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Do university rankings really matter?(34 Posts)
DS (now in second year at uni) was all over the university rankings when it came to choosing where to go and eventually picked a prestigious establishment that was in the top ten for his chosen subject.
DD (Y12) is taking a different approach and says that as long as the course she chooses is fully accredited by the professional body, then it doesn't matter about rankings.
Is she right?
If accreditation is going to be relevant for what she aims to do post-grad, then that aspect is more important for her than the 'name's of the university generally. e.g. accredited course at a Post-1992 vs non-accredited at RG. Though if doing, say, Biology with the desire of going into Investment Banking, whether or not the course was accredited by the Royal Society of Biology might be less important than having the 'right label on the tin', so to speak.
No she's not right. We might all wish it were different but it isn't. The names of research intensive and well established universities (Russell etc) still count for more than post 92s and modern universities when it comes to employers. And no new metrics like TEF are going to change that anytime soon.
The accreditation is clearly more important than a better ranked university with no accreditation. But it maybe possible to get both ?
I do think that in jobs with hundreds of applicants that employers must use university as a way of filtering out applications to read in more details. So apart from in cases where a new university is know to excellent (for example I hear Bournemouth is great for media related things) I think a better ranked university will help an application get a more thoughtful look. The assumption is that a better candidate would have gone to a higher ranked university. It may not be true and people obviously change and develop at different rates, but if the courses are equal, the higher ranked uni will make things slightly easier in the job market.
I'll pass that on and we'll factor the ratings in as well as accreditation.
I agree. Go for both - accredited and higher ranking. It didn't do my sibiling harm to read medicine at Cambridge for example even though every other medical school in the country is accredited. Better to be on the safe side and go to accredited and well regarded.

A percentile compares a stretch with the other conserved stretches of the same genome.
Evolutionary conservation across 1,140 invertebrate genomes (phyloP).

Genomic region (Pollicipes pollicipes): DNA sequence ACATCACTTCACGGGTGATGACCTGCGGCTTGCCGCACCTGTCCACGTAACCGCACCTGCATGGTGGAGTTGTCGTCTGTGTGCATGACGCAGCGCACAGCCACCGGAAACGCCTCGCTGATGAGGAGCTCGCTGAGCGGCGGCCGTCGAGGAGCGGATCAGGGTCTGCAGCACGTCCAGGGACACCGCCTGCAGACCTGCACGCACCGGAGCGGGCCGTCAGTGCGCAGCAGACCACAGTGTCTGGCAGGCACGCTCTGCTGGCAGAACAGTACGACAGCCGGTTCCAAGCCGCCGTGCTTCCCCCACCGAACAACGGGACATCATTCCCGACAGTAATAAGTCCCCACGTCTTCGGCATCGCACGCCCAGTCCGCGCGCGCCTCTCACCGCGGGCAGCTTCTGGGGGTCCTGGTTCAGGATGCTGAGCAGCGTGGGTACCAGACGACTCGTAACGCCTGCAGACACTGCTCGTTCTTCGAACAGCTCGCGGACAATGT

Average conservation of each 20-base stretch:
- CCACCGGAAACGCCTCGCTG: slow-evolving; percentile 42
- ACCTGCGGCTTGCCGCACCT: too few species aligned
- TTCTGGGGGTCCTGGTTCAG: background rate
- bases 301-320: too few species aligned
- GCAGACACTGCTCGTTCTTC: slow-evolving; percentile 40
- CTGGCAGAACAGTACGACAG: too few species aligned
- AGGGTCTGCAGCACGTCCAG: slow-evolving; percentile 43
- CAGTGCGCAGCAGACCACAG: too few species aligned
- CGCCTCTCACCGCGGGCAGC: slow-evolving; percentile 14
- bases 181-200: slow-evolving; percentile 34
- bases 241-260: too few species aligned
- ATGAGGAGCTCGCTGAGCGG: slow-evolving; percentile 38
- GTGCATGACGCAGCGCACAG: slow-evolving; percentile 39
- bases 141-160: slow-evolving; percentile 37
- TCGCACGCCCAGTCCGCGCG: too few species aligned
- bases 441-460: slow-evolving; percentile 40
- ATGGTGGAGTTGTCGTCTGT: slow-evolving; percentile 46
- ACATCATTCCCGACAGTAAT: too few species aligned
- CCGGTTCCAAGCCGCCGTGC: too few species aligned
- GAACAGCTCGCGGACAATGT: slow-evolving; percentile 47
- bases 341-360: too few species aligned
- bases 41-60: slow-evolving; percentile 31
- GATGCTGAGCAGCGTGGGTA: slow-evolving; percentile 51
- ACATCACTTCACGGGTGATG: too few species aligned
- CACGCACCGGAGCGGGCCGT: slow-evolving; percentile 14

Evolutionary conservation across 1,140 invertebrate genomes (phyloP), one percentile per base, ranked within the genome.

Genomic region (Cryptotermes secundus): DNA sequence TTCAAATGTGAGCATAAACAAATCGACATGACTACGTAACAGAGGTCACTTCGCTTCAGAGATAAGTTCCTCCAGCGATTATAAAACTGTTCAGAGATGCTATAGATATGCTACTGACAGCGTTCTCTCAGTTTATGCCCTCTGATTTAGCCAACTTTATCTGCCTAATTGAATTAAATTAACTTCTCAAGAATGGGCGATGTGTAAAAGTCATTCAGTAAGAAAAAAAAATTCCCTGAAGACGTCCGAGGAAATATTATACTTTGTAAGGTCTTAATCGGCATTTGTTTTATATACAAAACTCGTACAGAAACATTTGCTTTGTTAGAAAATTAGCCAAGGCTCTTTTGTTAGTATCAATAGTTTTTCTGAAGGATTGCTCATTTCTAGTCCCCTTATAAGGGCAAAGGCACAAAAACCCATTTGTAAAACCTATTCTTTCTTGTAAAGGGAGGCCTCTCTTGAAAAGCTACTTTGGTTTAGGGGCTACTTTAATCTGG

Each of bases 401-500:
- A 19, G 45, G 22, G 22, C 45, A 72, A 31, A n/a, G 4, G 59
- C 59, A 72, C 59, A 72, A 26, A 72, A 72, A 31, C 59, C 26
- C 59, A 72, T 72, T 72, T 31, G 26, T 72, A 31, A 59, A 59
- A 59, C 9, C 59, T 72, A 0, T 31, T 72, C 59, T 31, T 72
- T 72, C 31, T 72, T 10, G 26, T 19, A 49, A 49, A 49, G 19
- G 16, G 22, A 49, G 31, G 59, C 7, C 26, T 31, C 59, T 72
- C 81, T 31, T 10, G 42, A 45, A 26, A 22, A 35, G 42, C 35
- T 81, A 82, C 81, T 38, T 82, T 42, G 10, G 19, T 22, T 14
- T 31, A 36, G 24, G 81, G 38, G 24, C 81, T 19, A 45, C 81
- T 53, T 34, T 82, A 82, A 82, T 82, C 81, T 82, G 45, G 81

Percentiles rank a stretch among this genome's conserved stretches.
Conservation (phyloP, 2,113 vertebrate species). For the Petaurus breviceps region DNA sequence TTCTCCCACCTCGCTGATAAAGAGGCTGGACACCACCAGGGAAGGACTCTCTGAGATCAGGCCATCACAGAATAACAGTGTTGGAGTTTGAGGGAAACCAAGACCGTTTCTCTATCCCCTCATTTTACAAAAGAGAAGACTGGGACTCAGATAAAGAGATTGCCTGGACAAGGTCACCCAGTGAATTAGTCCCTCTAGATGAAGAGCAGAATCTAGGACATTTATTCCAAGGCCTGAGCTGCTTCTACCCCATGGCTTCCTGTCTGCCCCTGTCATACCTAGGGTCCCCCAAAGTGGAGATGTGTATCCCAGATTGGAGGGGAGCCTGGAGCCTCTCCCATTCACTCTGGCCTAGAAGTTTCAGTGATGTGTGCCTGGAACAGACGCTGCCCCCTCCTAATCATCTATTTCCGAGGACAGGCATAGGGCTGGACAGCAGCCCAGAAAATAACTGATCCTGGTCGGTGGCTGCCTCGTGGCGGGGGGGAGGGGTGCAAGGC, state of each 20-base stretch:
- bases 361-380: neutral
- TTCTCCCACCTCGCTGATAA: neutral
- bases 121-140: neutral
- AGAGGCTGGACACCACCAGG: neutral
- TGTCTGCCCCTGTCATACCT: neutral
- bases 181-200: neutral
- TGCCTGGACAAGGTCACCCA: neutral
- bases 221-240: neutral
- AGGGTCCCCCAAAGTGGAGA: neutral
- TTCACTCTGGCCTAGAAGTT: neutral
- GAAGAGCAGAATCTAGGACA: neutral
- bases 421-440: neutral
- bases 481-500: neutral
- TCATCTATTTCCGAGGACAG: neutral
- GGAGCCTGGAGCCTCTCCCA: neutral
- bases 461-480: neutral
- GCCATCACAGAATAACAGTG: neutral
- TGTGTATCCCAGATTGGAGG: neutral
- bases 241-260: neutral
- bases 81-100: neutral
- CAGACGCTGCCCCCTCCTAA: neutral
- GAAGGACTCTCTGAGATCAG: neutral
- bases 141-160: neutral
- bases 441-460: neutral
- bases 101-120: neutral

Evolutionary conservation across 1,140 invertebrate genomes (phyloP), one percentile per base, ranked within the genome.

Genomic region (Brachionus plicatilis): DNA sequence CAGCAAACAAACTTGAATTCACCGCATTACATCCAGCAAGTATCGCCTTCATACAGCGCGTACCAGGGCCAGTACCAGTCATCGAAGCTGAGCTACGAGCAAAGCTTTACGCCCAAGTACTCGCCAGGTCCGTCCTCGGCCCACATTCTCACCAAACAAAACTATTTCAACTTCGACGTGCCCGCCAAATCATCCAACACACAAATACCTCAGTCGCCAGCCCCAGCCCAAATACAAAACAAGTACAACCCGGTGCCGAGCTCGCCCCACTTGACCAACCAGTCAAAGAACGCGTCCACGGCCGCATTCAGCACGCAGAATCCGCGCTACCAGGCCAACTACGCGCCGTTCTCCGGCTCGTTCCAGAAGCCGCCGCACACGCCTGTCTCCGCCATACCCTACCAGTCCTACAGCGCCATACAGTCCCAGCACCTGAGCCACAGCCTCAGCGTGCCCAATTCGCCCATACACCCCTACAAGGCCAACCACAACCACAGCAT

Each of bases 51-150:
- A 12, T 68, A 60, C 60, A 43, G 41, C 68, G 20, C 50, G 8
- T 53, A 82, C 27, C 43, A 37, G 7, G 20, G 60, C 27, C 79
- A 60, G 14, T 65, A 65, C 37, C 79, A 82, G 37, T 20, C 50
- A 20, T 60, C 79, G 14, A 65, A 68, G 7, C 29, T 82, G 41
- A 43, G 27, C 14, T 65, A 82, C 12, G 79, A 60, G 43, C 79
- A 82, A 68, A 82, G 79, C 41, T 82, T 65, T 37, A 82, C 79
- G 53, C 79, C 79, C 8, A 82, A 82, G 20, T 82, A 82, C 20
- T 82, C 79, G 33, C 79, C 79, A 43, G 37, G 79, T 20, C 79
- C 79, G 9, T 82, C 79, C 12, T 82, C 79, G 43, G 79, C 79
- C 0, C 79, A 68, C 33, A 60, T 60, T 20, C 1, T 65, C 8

If it's for nursing or Allied health professions then university rankings make no difference for employability. Employers will fight to recruit any graduates regardless
Be cautious - medicine is a particularly odd example, as Cambridge medicine, though it's accredited, may not be the best place to go if you want to be a practising doctor rather than a research medic. I mean, obviously it would be fine, and wouldn't do you any harm.
I would think also, if there's a chance she's not going to continue in that specific field, it might be useful to have a university with higher rankings on her CV.
It depend what subject really. Lots of top company’s in sectors like law, tech, finance, only recruit from the top whatever unis in that area.
There are variables here depending what degree and accreditation you are talking about. Some newer universities have excellent courses that are valued by local employers. Other universities would be better if you were aiming for a certain career where prestigious university matters, eg Law. So subject matters. A lot.
She is passionate about studying psychology.
She has done the GSCE and is now doing the A level.
Really appreciating the feedback.
She'll be looking at the different universities/courses in the new year.
it depends on the career, and how popular it is. does she think she will be up against a lot of competition when she is job hunting?
to singer extent the university is effectively a "brand image" for the graduate - although that's an image based on real factors in the quality of teaching and research.
If someone is choosing a dozen apples and has a range of supermarket brands to choose from, including sainsbury's "taste the difference", waitrose 1, Asda's Smart Price, Tesco both "Finest" and "Value" and Aldi & Lidl. They will all have passed the UK food safety standards (equivalent of accreditation) but you know that some will be better than others. if you can't taste a sample and the choosing scenario doesn't have a difference in price to consider then you will go for the premium brands, and may well guess that a waitrose "essential" might be just as nice or even nicer than an asda Extra Special.